A. Thesis Statement
You are what you watch. Easy to say, and not too difficult to imagine either. A little over a decade ago, two boys who later became household names in America, Eric Harris and Dylan Klebold walked into Columbine High School in Colorado and went on a mass murdering spree where they killed 12 students, 1 teacher and injured 23 others before shooting themselves (Anderson & Dill, 2008). While their motives behind doing so cannot be ascertained, one possible contributing element which did surface was the influence of violent video games. At the risk of oversimplifying what is possibly a complex psychological minefield, Harris and Klebold did enjoy playing a game called Doom, which is licensed by the American military for the purpose of training soldiers to kill effectively.
Harris had customized his own version of this game and put it up on his website, which was later tracked by The Simon Wisenthal Center (Anderson & Dill, 2008). This version of the game had two shooters with an unlimited supply of weapons and ammunition, and their targets lacked the ability to retaliate. A class project required them to make a video of themselves similar to the game, and in it, they dressed in trench coats, armed with weapons, and conduct the massacre of school athletes. Less than one year had gone by when Harris and Klebold played their videotape out, in real life, and became the protagonists of the deadliest high school shooting in U.S. history (Anderson & Dill, 2008).
II. Body paragraph #1
There is nothing new about the presence of violence in our tools of entertainment. Whether they were ancient Greek dramas, theatre in the Elizabethan era or the modern electronic dramas of today, a healthy dose of violence was never missing. In Macbeth for instance, Shakespeare showed Macbeth’s head being brought on stage at the end of the play (Bushman & Anderson, 2001). The Great Train Robbery, an 11-minute film directed by Edwin S. Porter was the first firm considered to tell a story in a systematic manner. In one scene, he shows an intense scene where a cowboy fires a pistol directly at the camera, which when first showed to audiences, had them running out of the theaters in disarray and fear (Bushman & Anderson, 2001).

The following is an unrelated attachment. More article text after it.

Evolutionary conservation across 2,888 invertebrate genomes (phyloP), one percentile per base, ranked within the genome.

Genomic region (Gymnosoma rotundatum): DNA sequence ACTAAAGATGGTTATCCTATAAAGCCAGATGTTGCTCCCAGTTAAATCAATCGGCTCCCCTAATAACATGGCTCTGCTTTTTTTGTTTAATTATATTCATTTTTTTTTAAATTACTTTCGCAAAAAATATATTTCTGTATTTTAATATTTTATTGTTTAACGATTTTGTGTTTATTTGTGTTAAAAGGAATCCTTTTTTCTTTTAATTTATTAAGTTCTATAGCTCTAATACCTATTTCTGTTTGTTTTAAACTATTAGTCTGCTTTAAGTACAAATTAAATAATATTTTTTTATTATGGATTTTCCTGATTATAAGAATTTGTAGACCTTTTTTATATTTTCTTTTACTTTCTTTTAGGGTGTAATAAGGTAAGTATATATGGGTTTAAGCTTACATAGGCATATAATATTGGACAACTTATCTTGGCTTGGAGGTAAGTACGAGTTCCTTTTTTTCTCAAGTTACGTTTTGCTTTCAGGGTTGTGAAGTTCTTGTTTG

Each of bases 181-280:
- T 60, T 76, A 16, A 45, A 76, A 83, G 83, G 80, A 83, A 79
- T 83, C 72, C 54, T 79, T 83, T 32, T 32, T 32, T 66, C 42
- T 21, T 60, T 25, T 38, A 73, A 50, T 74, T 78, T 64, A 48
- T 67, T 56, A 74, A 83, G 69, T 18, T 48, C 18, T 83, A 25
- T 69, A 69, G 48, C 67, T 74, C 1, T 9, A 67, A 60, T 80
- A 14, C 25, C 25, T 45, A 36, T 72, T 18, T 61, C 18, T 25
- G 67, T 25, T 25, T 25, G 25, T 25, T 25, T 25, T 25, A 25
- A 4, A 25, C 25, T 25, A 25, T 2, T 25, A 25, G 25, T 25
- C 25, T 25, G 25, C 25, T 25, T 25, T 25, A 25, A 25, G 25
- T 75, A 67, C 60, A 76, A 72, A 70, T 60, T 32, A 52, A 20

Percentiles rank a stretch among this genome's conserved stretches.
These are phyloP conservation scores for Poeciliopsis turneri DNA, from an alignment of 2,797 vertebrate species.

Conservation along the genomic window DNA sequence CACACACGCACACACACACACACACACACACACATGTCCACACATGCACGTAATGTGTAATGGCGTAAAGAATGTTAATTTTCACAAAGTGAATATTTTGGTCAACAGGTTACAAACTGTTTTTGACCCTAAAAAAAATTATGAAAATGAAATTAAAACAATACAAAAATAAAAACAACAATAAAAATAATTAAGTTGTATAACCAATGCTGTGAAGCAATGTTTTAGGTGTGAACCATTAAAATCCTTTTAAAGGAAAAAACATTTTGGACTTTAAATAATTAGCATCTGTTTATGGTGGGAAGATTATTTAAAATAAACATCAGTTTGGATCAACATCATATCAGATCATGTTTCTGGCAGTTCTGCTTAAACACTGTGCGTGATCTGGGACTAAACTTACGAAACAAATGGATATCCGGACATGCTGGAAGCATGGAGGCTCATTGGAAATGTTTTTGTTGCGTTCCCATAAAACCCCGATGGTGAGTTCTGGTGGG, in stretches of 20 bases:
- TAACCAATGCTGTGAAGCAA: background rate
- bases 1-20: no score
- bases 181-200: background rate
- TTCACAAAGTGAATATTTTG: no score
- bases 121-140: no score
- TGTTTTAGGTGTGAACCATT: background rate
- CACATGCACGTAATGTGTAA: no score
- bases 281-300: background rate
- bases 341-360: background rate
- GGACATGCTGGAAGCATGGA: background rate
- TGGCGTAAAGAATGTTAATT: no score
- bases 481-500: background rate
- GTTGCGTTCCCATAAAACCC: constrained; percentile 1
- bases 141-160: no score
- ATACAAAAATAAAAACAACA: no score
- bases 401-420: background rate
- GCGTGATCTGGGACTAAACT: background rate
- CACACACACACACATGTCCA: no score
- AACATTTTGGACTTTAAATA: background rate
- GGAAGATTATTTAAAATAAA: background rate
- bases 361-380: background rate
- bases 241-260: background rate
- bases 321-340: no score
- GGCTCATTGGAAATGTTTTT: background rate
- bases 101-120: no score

A. Since the advent of media itself, there have been countless studies on the connection between depiction of violence in media and its occurrence in real life.
B. Discussions, debates, conclusions and grey areas have all been further examined and while television is the most prominent target of accusations, comic books, jazz, rock and roll music and video games have not escaped blame either.
C. Research on this topic started as early as the 1960s when television was a recent entrant in the media fray and a causal connection has been derived between media violence and aggressive behavior.
III. Body paragraph #2